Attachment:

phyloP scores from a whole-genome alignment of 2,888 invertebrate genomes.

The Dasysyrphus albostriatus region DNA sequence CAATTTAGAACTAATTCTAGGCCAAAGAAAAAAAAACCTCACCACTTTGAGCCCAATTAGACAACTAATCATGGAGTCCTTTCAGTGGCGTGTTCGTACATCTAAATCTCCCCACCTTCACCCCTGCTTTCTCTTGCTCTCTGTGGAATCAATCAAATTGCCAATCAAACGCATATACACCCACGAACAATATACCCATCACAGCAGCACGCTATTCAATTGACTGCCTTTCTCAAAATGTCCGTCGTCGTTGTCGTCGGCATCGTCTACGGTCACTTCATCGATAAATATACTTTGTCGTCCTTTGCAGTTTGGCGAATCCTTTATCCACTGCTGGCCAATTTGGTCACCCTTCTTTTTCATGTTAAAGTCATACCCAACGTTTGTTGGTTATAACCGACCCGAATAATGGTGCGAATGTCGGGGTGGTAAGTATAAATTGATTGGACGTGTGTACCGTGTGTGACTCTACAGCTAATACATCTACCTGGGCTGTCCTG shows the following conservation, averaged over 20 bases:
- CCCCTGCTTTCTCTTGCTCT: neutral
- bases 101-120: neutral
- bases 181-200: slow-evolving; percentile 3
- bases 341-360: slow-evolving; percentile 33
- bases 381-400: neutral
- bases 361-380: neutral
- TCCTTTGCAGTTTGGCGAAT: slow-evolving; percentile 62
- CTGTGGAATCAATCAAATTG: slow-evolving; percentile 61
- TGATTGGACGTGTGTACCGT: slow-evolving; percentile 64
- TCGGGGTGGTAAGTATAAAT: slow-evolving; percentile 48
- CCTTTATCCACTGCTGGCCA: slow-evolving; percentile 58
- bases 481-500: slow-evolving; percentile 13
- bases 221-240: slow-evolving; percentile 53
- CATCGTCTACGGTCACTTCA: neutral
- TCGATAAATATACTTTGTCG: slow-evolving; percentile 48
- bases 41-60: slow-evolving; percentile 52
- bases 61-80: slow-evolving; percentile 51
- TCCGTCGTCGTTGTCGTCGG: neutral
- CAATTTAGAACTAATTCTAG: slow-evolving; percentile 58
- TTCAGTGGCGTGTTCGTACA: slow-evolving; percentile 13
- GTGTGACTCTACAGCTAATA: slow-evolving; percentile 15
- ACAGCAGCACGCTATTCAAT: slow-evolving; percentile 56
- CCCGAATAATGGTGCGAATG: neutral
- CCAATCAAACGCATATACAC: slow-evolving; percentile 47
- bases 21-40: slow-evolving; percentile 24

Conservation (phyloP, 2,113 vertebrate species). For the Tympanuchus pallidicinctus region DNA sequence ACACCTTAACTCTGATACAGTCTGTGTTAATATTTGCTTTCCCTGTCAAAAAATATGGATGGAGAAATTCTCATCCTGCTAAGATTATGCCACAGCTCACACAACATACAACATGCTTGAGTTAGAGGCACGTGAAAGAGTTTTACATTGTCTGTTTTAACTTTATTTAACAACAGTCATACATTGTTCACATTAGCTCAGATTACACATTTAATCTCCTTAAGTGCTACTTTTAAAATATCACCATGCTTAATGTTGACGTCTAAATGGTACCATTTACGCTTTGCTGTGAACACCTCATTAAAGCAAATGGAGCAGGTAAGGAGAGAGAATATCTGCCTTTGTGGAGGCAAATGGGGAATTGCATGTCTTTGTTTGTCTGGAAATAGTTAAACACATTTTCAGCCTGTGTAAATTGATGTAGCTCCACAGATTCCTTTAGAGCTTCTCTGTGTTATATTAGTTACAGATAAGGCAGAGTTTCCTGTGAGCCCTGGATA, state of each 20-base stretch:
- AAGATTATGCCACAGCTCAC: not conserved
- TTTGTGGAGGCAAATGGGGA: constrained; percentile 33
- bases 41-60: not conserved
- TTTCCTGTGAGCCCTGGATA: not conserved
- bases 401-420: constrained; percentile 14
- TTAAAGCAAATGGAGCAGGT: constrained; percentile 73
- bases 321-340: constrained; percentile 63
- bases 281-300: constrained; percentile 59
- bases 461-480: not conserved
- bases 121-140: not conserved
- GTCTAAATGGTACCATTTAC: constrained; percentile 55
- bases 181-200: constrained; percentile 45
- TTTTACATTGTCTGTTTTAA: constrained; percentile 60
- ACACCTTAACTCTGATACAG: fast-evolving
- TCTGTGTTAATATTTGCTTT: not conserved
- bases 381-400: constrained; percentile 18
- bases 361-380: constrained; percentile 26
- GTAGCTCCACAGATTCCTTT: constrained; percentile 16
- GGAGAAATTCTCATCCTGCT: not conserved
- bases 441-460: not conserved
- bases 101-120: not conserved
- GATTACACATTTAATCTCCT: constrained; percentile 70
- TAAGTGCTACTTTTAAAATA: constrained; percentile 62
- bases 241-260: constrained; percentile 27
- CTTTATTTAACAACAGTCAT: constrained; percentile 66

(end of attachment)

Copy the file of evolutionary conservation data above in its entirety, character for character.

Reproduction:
phyloP scores from a whole-genome alignment of 2,888 invertebrate genomes.

The Dasysyrphus albostriatus region DNA sequence CAATTTAGAACTAATTCTAGGCCAAAGAAAAAAAAACCTCACCACTTTGAGCCCAATTAGACAACTAATCATGGAGTCCTTTCAGTGGCGTGTTCGTACATCTAAATCTCCCCACCTTCACCCCTGCTTTCTCTTGCTCTCTGTGGAATCAATCAAATTGCCAATCAAACGCATATACACCCACGAACAATATACCCATCACAGCAGCACGCTATTCAATTGACTGCCTTTCTCAAAATGTCCGTCGTCGTTGTCGTCGGCATCGTCTACGGTCACTTCATCGATAAATATACTTTGTCGTCCTTTGCAGTTTGGCGAATCCTTTATCCACTGCTGGCCAATTTGGTCACCCTTCTTTTTCATGTTAAAGTCATACCCAACGTTTGTTGGTTATAACCGACCCGAATAATGGTGCGAATGTCGGGGTGGTAAGTATAAATTGATTGGACGTGTGTACCGTGTGTGACTCTACAGCTAATACATCTACCTGGGCTGTCCTG shows the following conservation, averaged over 20 bases:
- CCCCTGCTTTCTCTTGCTCT: neutral
- bases 101-120: neutral
- bases 181-200: slow-evolving; percentile 3
- bases 341-360: slow-evolving; percentile 33
- bases 381-400: neutral
- bases 361-380: neutral
- TCCTTTGCAGTTTGGCGAAT: slow-evolving; percentile 62
- CTGTGGAATCAATCAAATTG: slow-evolving; percentile 61
- TGATTGGACGTGTGTACCGT: slow-evolving; percentile 64
- TCGGGGTGGTAAGTATAAAT: slow-evolving; percentile 48
- CCTTTATCCACTGCTGGCCA: slow-evolving; percentile 58
- bases 481-500: slow-evolving; percentile 13
- bases 221-240: slow-evolving; percentile 53
- CATCGTCTACGGTCACTTCA: neutral
- TCGATAAATATACTTTGTCG: slow-evolving; percentile 48
- bases 41-60: slow-evolving; percentile 52
- bases 61-80: slow-evolving; percentile 51
- TCCGTCGTCGTTGTCGTCGG: neutral
- CAATTTAGAACTAATTCTAG: slow-evolving; percentile 58
- TTCAGTGGCGTGTTCGTACA: slow-evolving; percentile 13
- GTGTGACTCTACAGCTAATA: slow-evolving; percentile 15
- ACAGCAGCACGCTATTCAAT: slow-evolving; percentile 56
- CCCGAATAATGGTGCGAATG: neutral
- CCAATCAAACGCATATACAC: slow-evolving; percentile 47
- bases 21-40: slow-evolving; percentile 24

Conservation (phyloP, 2,113 vertebrate species). For the Tympanuchus pallidicinctus region DNA sequence ACACCTTAACTCTGATACAGTCTGTGTTAATATTTGCTTTCCCTGTCAAAAAATATGGATGGAGAAATTCTCATCCTGCTAAGATTATGCCACAGCTCACACAACATACAACATGCTTGAGTTAGAGGCACGTGAAAGAGTTTTACATTGTCTGTTTTAACTTTATTTAACAACAGTCATACATTGTTCACATTAGCTCAGATTACACATTTAATCTCCTTAAGTGCTACTTTTAAAATATCACCATGCTTAATGTTGACGTCTAAATGGTACCATTTACGCTTTGCTGTGAACACCTCATTAAAGCAAATGGAGCAGGTAAGGAGAGAGAATATCTGCCTTTGTGGAGGCAAATGGGGAATTGCATGTCTTTGTTTGTCTGGAAATAGTTAAACACATTTTCAGCCTGTGTAAATTGATGTAGCTCCACAGATTCCTTTAGAGCTTCTCTGTGTTATATTAGTTACAGATAAGGCAGAGTTTCCTGTGAGCCCTGGATA, state of each 20-base stretch:
- AAGATTATGCCACAGCTCAC: not conserved
- TTTGTGGAGGCAAATGGGGA: constrained; percentile 33
- bases 41-60: not conserved
- TTTCCTGTGAGCCCTGGATA: not conserved
- bases 401-420: constrained; percentile 14
- TTAAAGCAAATGGAGCAGGT: constrained; percentile 73
- bases 321-340: constrained; percentile 63
- bases 281-300: constrained; percentile 59
- bases 461-480: not conserved
- bases 121-140: not conserved
- GTCTAAATGGTACCATTTAC: constrained; percentile 55
- bases 181-200: constrained; percentile 45
- TTTTACATTGTCTGTTTTAA: constrained; percentile 60
- ACACCTTAACTCTGATACAG: fast-evolving
- TCTGTGTTAATATTTGCTTT: not conserved
- bases 381-400: constrained; percentile 18
- bases 361-380: constrained; percentile 26
- GTAGCTCCACAGATTCCTTT: constrained; percentile 16
- GGAGAAATTCTCATCCTGCT: not conserved
- bases 441-460: not conserved
- bases 101-120: not conserved
- GATTACACATTTAATCTCCT: constrained; percentile 70
- TAAGTGCTACTTTTAAAATA: constrained; percentile 62
- bases 241-260: constrained; percentile 27
- CTTTATTTAACAACAGTCAT: constrained; percentile 66